Clint Bolick

Put energy policymaking decisions back where they belong

Posted on March 02, 2012 | Author: Clint Bolick
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National news headlines of companies like Solyndra and other government energy subsidies gone wrong are not the only stories of the renewable energy lobby bleeding taxpayers dry. For years, the same special interests have benefitted from the “Renewable Energy Standard” Rule (REST) implemented by the Arizona Corporation Commission, by which a certain percentage of the state’s energy portfolio must come from so-called “renewables.”

The Corporation Commission was meant to be in the business of regulating utilities on behalf of taxpayers, not driving up the costs of energy for taxpayers by subsidizing the latest fad in renewable energy.

HB 2789, a bill currently moving its way through the Arizona Legislature, seeks to return power to the taxpayers by restoring the constitutional balance of powers between the Legislature and the Corporation Commission.

Arizona’s framers intended regulation of utilities to be divided between the two entities, because they feared the possibility of special interests exerting influence to the detriment of consumers. In other words, they feared the situation Arizona finds itself in right now.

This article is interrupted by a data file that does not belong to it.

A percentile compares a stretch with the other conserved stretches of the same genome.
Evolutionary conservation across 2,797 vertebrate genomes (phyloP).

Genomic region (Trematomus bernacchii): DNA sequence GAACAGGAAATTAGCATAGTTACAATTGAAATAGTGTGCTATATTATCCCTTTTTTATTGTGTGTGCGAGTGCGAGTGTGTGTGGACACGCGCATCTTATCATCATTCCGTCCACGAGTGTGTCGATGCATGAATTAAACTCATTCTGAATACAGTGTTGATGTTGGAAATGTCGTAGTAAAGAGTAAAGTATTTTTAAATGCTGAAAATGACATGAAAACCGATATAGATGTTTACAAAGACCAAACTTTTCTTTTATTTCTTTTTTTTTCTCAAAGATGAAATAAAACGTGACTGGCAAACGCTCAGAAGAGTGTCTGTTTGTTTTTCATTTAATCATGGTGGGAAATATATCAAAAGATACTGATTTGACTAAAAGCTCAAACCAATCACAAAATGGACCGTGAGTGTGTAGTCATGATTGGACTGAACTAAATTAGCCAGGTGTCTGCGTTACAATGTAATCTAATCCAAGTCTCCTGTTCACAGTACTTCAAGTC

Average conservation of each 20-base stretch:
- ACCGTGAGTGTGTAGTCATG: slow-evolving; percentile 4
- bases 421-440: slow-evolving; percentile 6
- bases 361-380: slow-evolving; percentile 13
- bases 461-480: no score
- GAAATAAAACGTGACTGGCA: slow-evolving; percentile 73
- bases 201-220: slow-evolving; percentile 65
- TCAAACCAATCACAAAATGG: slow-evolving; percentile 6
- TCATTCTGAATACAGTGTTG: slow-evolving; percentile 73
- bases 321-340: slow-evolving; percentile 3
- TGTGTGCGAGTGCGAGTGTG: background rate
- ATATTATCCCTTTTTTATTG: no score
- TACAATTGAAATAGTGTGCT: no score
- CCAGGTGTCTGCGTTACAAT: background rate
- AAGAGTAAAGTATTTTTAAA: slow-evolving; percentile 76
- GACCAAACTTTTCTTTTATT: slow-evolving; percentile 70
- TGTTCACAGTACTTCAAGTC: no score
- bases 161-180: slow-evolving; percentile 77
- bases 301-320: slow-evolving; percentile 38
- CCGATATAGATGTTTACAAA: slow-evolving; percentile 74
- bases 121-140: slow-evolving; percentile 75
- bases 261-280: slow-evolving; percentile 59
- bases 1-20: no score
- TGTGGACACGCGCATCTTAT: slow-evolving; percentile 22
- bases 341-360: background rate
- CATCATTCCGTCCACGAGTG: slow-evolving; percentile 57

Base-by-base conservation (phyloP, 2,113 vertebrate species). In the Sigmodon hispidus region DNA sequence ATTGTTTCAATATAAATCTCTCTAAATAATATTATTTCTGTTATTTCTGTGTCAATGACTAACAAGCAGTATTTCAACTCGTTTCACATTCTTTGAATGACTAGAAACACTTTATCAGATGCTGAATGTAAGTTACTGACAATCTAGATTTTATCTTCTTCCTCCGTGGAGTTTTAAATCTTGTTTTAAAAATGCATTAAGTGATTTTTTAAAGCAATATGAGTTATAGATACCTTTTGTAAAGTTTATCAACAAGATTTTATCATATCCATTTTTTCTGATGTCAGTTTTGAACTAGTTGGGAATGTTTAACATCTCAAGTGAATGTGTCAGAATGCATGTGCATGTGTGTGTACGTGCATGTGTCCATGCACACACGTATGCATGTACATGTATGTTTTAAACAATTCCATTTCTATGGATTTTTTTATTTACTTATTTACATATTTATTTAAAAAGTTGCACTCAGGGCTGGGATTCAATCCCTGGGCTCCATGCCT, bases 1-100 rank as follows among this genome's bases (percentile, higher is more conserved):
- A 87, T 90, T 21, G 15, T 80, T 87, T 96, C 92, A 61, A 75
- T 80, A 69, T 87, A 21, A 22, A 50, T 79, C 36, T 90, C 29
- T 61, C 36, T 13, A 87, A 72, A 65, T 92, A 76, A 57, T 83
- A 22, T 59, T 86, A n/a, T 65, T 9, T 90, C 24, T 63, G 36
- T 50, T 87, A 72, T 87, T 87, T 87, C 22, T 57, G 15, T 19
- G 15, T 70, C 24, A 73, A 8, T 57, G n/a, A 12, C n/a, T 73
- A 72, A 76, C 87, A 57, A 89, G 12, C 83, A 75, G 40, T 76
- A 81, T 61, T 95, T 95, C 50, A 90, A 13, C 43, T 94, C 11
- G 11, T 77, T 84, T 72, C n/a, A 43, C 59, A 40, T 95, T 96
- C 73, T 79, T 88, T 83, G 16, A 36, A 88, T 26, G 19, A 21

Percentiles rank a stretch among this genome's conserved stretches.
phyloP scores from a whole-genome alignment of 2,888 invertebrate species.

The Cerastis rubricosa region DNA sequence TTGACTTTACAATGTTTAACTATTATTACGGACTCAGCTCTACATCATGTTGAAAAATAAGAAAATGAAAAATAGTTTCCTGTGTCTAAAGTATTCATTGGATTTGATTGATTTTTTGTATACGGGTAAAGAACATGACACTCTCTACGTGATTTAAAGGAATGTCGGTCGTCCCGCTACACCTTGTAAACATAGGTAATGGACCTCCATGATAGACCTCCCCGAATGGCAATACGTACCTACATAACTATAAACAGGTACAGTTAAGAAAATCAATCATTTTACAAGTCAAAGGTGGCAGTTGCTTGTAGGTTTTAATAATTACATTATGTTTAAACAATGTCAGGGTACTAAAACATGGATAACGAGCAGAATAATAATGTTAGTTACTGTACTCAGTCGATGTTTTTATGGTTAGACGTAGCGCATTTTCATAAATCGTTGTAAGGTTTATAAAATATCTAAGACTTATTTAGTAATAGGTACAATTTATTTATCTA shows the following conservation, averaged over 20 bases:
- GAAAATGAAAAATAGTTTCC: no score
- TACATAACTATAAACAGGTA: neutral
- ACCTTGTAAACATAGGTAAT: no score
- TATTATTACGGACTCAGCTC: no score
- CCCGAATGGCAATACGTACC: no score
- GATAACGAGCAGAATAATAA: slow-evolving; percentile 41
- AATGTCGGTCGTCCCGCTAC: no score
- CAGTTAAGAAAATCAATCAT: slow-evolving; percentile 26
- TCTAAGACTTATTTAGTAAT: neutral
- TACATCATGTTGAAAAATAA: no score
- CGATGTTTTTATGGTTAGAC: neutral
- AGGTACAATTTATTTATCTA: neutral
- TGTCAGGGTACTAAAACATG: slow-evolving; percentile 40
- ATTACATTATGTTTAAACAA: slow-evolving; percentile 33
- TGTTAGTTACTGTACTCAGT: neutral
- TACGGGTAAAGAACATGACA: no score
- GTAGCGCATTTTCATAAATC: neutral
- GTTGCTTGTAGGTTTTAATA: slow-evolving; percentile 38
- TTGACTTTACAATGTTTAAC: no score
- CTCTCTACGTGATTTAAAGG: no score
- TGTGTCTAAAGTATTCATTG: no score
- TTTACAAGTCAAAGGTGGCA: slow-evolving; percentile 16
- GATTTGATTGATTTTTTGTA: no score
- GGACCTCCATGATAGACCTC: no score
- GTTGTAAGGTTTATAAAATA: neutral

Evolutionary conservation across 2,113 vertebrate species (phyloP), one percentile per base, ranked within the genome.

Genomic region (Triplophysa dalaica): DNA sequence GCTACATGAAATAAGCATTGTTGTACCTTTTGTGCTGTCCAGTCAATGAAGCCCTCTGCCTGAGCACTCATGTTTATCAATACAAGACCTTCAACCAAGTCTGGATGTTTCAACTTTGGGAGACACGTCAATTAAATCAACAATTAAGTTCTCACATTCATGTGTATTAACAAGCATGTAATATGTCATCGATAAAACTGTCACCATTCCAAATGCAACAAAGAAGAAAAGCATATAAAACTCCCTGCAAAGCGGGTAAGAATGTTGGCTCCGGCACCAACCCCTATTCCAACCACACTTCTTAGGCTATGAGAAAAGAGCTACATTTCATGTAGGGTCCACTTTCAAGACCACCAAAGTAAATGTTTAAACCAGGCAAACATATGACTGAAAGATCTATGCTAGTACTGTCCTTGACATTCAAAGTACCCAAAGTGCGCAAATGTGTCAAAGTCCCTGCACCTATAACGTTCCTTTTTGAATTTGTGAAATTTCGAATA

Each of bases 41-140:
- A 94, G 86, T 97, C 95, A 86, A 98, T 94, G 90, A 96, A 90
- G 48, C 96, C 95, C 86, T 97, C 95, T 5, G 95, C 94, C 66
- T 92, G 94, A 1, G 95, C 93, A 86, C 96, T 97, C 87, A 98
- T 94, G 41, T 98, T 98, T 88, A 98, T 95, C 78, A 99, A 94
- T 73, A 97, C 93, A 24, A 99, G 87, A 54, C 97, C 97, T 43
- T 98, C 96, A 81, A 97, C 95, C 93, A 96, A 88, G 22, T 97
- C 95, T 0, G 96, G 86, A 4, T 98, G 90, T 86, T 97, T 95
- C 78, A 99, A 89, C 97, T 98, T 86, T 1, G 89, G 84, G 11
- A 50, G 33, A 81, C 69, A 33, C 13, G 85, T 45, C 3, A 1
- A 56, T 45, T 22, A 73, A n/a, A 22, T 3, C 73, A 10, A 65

The opponents of HB 2789—namely, those who benefit from the REST mandate—are claiming the bill is unconstitutional because of an anomalous 2009 court ruling in Miller v. ACC.

In Miller, the Arizona Court of Appeals held that the REST Rules were sufficiently related to the Commission’s constitutional ratemaking authority. The judgment did not opine on whether REST Rules were within the Commission’s “permissive authority,” nor on the power of the Legislature to review such rules because the Legislature had not sought to exert such authority—in other words, what the Legislature is doing in HB 2789.

The Arizona Constitution gives the ACC authority over ratemaking and the Legislature power to regulate corporations. This has been affirmed in numerous cases. Miller, which wasn’t considered by the Arizona Supreme Court, stands in contradiction to that long and unbroken line of cases.

HB 2789, like many others, seeks to overturn or limit an erroneous court decision and return fiscal sanity to the Arizona Corporation Commission.

Learn more:

Arizona State Legislature: HB 2789

Goldwater Institute: Miller v. Arizona Corporation Commission

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